Tech: The Return of Risk-Taking
Suddenly, there are mergers and acquisitions, IPOs, and investors galore. Will the reenergized industry lead the U.S. out of the Great Recession?
By Spencer E. Ante
In the past few weeks, Jon A. Woodruff, who heads up technology mergers and acquisitions in Goldman Sachs (GS)’ San Francisco office, has seen the mood shift in Silicon Valley. Tech companies are stepping up their dealmaking after a quiet year. In a span of 21 days, Goldman has worked on three major deals—eBay (EBAY)’s sale of Skype, Adobe (ADBE)’s purchase of Omniture (OMTR), and Dell (DELL)’s acquisition of Perot Systems (PER). “People seem more willing to take out their checkbooks again for the right assets,” says Woodruff.
The surge in deal activity is a sign of broader change: Risk-taking is making a comeback in the tech industry. The first three weeks of September saw $19.3 billion in technology mergers and acquisitions, up from $2.5 billion in August and $11 billion last September, according to Thomson Financial. Meanwhile, more companies are filing for initial public offerings, including such closely watched startups as Watertown (Mass.) battery maker A123 Systems. Venture capital investments are perking up, too. The micro-blogging service Twitter has raised a round of funding that gives the nearly revenue-free startup a valuation of $1 billion, according to several reports.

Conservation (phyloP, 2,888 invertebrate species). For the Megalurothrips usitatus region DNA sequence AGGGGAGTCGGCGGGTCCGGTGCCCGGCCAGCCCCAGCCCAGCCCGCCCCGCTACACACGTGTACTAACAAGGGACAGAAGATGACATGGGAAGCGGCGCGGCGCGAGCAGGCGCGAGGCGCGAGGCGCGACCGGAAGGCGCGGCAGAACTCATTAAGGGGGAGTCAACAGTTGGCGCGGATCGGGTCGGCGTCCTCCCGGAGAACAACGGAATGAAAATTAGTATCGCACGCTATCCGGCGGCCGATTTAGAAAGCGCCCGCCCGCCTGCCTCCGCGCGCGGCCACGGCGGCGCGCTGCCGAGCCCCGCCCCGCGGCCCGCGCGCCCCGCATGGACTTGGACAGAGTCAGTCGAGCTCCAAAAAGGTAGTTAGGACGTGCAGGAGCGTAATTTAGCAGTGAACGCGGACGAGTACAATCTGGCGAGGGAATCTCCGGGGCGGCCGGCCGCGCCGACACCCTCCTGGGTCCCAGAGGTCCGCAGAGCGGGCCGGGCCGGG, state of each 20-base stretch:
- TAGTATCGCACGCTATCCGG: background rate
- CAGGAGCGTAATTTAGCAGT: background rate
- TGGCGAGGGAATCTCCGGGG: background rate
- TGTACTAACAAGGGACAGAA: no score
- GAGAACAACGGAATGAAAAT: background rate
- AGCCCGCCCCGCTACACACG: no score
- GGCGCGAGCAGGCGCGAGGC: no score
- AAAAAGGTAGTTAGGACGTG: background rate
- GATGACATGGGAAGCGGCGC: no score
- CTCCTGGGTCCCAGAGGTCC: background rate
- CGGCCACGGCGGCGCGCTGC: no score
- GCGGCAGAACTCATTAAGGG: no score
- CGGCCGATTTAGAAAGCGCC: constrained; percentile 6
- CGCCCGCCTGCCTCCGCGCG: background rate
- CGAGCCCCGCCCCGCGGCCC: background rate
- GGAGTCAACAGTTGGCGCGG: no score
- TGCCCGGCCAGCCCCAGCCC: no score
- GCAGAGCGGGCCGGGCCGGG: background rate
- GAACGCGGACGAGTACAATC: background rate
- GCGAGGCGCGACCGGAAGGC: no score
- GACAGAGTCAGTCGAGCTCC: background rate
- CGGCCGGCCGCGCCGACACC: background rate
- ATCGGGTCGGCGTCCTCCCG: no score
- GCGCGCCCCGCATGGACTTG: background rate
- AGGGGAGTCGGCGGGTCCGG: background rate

All this activity is being driven by a central idea: The worst of the recession is over, and it’s time to prepare for better times. Economists and other experts say many corporations put off technology investments during the downturn and are likely to step up spending to generate the productivity gains vital to the bottom line. Mark M. Zandi, chief economist of Mark M. Zandi (MCO), predicts that tech spending in the U.S. will increase 4% in 2010 and 10% in 2011, after dropping 10% this year. “I think we are at a turning point for tech,” he says.